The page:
Elisabeth Cardis. (2010) Brain tumour risk in relation to mobile telephone use: results of the INTERPHONE international case–control study. International Journal of Epidemiology, 1-20. info:/10.1093/ije/dyq079

  • May 17, 2010
  • 04:00 PM
  • 938 views

Middlekoop et al chapter three – what do the numbers mean?

by Lorimer Moseley in BodyInMind


Here is a final installment in our coverage of the Middlekoop paper.  First up, we had Neil O’Connell talking about elephants and then we had Peter O’Sullivan raising some provocative thoughts on the value of our current direction in trying to evaluate exercise as a treatment for back pain. Now, from that odd group of [...]... Read more »

[1] van Middelkoop M, Rubinstein SM, Verhagen AP, Ostelo RW, Koes BW, & van Tulder MW. (2010) Exercise therapy for chronic nonspecific low-back pain. Best practice , 24(2), 193-204. PMID: 20227641  

  • May 17, 2010
  • 03:43 PM
  • 736 views

Act-ing Well, Living Well iii : Acceptance & Willingness

by Bronwyn Thompson in Healthskills: Skills for Healthy Living

One thing that strikes me as very different about the ACT approach is the very different way therapists are encouraged to respond to difficult emotions.  Part of ACT is to encourage acceptance of, and ‘sitting with’ negative thoughts or emotions or sensations rather than attempting to change them or ignore them – and in my … Read more... Read more »

  • May 17, 2010
  • 03:03 PM
  • 509 views

A New Twist

by Journal Watch Online in Journal Watch Online

Invasive vine could worsen ozone pollution in southeastern US

... Read more »

Hickman, J.E., Wu, S., Mickley, L.J., & M.T. Lerdau. (2010) Kudzu (Pueraria montana) invasion doubles emissions of nitric oxide and increases ozone pollution. Proceedings of the National Academy of Sciences. info:/10.1073/pnas.0912279107

  • May 17, 2010
  • 03:01 PM
  • 1,167 views

ResearchBlogCast #6: Emotional Intelligence and Bullying, In Person and Online

by Dave Munger in ResearchBlogging.org News

Cyber-bullying is a growing problem, but it’s so new that there’s not much research about it. So Krystal D’Costa begins her work studying cyber-bullying by considering what goes into real-world bullying.
Each week, Kevin Zelnio, Razib Khan, and I choose one or more journal articles to discuss in podcast form. This week, while Kevin is on [...]... Read more »

  • May 17, 2010
  • 02:11 PM
  • 1,066 views

ADHD and Maturation "Catch-up"

by William Yates, M.D. in Brain Posts

Child development produces marked changes in attention, impulsivity and activity levels. Preschool children present a significant challenge for the diagnosis of ADHD because of their typical activity and attention levels. It is possible that the diagnosis of ADHD in some young children might be incorrect due to delayed maturation.Swedish researchers looked at this issue in a study of children examined in grades one and two and then re-studied in eighth grade. A child who was hyperactive/inatte........ Read more »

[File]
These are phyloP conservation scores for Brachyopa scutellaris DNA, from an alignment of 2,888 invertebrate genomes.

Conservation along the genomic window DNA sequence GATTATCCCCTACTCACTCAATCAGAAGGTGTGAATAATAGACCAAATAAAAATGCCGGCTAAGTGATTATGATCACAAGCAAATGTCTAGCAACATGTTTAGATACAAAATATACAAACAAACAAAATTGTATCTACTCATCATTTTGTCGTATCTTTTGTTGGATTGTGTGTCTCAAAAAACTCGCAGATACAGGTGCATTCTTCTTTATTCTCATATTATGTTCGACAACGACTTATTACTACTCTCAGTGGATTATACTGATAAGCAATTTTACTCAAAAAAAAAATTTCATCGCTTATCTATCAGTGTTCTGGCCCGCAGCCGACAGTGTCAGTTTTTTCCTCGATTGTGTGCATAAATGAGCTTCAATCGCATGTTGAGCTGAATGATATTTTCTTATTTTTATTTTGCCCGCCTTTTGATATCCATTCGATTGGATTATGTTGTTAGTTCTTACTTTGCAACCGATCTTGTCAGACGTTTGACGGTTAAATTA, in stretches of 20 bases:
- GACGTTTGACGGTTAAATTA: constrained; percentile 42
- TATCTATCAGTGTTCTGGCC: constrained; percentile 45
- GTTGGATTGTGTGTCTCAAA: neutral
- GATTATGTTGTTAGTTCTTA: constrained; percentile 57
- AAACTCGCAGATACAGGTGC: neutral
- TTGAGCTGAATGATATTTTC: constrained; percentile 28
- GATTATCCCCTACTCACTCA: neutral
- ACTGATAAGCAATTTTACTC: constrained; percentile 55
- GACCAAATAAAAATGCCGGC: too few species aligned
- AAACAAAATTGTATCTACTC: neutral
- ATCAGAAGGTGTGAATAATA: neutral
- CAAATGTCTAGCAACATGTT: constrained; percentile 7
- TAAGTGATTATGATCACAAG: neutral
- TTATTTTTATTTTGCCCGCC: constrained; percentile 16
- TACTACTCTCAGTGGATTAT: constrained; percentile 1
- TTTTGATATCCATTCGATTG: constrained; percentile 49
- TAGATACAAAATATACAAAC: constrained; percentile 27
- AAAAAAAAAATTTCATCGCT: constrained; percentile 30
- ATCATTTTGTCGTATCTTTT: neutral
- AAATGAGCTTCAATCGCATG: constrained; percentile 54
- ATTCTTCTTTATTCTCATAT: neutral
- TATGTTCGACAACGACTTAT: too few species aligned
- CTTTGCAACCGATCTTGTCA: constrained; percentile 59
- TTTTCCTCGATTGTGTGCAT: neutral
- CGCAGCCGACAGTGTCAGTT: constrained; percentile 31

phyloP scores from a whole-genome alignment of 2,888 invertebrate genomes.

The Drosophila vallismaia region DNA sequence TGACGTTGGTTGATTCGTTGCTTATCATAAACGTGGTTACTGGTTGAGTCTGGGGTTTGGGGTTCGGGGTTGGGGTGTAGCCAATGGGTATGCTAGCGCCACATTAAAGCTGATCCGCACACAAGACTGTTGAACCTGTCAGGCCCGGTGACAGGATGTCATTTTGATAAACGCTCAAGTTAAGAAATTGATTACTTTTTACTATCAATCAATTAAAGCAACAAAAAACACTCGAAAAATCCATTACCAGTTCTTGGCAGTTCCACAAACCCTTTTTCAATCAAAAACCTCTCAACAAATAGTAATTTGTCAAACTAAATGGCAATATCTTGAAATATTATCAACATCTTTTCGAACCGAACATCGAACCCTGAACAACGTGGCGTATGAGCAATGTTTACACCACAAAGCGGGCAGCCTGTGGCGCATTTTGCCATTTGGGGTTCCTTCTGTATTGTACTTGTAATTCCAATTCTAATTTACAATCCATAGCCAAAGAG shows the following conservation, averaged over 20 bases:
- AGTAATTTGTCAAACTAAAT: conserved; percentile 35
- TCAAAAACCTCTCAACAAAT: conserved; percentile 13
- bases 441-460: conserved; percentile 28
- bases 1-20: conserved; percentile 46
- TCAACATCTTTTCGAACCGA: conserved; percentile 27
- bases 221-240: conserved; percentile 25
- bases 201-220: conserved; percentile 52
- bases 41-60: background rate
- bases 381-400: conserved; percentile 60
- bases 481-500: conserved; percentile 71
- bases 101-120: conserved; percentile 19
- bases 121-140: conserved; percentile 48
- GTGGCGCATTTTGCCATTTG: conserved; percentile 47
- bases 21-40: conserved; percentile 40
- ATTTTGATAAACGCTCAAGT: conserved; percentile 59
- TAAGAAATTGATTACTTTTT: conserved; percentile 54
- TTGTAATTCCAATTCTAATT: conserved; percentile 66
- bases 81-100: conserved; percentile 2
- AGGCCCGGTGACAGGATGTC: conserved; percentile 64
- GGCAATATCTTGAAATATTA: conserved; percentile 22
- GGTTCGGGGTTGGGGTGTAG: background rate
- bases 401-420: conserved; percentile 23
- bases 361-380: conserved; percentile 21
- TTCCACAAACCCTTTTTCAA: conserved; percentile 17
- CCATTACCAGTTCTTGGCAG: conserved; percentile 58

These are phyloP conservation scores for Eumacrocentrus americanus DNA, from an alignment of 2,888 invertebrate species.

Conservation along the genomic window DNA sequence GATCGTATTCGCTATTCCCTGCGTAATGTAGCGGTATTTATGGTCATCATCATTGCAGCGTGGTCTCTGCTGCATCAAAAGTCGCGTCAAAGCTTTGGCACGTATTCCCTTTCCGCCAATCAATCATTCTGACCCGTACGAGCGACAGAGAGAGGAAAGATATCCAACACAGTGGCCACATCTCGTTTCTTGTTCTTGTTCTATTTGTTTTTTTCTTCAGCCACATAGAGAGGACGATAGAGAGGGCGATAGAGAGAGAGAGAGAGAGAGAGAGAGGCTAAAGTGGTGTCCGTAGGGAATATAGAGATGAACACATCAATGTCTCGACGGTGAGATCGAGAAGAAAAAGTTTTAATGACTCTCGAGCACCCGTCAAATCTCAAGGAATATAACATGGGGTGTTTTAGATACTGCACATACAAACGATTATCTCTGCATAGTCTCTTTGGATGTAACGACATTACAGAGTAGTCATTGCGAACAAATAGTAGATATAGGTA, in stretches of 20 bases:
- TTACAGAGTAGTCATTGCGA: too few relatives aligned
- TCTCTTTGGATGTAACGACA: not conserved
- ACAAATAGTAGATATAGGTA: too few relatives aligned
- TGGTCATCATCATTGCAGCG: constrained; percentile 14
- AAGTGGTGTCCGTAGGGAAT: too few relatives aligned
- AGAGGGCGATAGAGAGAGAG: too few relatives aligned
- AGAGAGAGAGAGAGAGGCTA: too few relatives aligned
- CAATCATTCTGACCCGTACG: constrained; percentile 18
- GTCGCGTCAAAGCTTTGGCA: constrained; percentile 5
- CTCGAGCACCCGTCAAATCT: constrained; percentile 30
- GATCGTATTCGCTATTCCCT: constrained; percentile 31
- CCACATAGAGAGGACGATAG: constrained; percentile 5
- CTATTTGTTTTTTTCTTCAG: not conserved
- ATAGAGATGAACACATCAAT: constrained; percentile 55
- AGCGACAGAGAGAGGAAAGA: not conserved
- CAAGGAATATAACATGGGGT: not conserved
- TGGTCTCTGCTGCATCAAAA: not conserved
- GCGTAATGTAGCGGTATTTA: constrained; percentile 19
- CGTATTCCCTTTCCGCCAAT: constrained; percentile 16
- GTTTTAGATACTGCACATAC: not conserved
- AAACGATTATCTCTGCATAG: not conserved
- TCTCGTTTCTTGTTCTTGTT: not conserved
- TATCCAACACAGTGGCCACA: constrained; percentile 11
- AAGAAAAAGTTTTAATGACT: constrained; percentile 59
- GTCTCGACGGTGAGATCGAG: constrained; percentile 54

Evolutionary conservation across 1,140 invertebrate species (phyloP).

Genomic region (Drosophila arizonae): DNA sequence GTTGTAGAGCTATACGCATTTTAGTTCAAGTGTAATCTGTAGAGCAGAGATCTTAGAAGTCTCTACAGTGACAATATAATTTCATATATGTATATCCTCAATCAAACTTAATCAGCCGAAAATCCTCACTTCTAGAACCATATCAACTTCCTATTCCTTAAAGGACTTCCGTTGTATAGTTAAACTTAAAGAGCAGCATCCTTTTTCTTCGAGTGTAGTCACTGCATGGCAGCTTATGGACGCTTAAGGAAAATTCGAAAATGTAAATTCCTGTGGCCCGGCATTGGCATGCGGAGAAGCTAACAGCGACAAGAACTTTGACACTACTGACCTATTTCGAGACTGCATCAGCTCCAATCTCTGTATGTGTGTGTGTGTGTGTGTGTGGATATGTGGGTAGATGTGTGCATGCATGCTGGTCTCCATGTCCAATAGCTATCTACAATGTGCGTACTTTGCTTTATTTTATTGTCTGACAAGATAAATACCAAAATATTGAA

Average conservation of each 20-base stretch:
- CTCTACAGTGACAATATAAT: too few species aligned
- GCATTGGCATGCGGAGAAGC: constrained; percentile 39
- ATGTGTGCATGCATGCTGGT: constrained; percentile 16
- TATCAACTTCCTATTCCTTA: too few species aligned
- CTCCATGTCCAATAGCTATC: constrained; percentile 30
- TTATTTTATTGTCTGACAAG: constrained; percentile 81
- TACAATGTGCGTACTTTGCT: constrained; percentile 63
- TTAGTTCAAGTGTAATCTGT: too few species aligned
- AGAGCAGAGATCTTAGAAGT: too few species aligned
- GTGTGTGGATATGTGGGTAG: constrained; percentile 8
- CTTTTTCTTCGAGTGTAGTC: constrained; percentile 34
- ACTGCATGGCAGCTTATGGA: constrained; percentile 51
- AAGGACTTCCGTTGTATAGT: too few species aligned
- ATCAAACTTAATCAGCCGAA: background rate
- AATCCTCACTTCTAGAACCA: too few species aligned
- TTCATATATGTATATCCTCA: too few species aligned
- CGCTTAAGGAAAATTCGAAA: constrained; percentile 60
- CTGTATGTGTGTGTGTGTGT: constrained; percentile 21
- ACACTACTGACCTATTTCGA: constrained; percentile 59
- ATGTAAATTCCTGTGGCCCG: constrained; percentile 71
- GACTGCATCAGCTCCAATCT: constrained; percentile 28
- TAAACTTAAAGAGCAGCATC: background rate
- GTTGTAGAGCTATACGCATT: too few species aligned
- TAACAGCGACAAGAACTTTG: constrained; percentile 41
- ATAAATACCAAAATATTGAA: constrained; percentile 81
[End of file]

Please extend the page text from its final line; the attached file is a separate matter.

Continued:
Gustafsson P, Holmström E, Besjakov J, & Karlsson MK. (2010) ADHD symptoms and maturity - a follow up study in school children. Acta paediatrica (Oslo, Norway : 1992). PMID: 20456272  

  • May 17, 2010
  • 02:06 PM
  • 915 views

Scientists discover the gene responsible for head regrowth: Smed-βcatenin-1

by A. Goldstein in WiSci

Although the hydra may only be known as a Greek myth, head regrowth is actually not as fantastical as it may seem.
According Greek mythology, the hydra was a nine-headed serpent slain by Hercules. What made the feat challenging was that every time Hercules cut off one of the serpent’s heads, two new heads replaced [...]... Read more »

  • May 17, 2010
  • 01:35 PM
  • 801 views

The circadian prison

by Michelle Dawson in The Autism Crisis

I had no idea my sleep-wake cycle was pathological until I saw a presentation a few years ago by the geneticist Thomas Bourgeron. One of his interests is clock genes in autism. In fact only by speaking with him did it dawn on me that I lack a circadian rhythm.As it turns out, autistics are considered to have circadian clocks "gone bad." Two reviews (Bourgeron, 2007; Glickman, 2010) cover the evidence with respect to autism and circadian rhythms, most of it in the direction of comprehensive atypi........ Read more »

  • May 17, 2010
  • 01:31 PM
  • 1,176 views

Take Two of These… And You Still Might Have Pain

by Shaheen Lakhan in Brain Blogger

Migraines are severe, often debilitating, headaches that may be accompanied by visual symptoms, as well as nausea and vomiting. Migraines may last up to 24 hours. The exact cause of migraine is unknown, and most treatment focuses on acute pain relief once the migraine begins. For many migraine sufferers, acute pain relief is often ineffective [...]... Read more »

Kirthi V, Derry S, Moore RA, & McQuay HJ. (2010) Aspirin with or without an antiemetic for acute migraine headaches in adults. Cochrane database of systematic reviews (Online). PMID: 20393963  

Lovell BV, & Marmura MJ. (2010) New therapeutic developments in chronic migraine. Current opinion in neurology, 23(3), 254-8. PMID: 20442572  

Paemeleire K, & Bartsch T. (2010) Occipital nerve stimulation for headache disorders. Neurotherapeutics : the journal of the American Society for Experimental NeuroTherapeutics, 7(2), 213-9. PMID: 20430321  

  • May 17, 2010
  • 01:25 PM
  • 1,777 views

Coffee and Cigarettes: Good for Your Brain?

by Laura E. Mariani in Neurotypical?

A recent paper by Kien Trinh et al. in the Journal of Neuroscience suggests that coffee and tobacco have a protective effect in two fruit fly models of Parkinson's disease. Surprisingly, these effects do not depend on the obvious "active ingredients" of these substances (i.e., caffeine and nicotine), but occur through some alternative mechanism.The connection between coffee consumption and lower risk of Parkinson's disease has been known for a while. When I was applying for research assistant po........ Read more »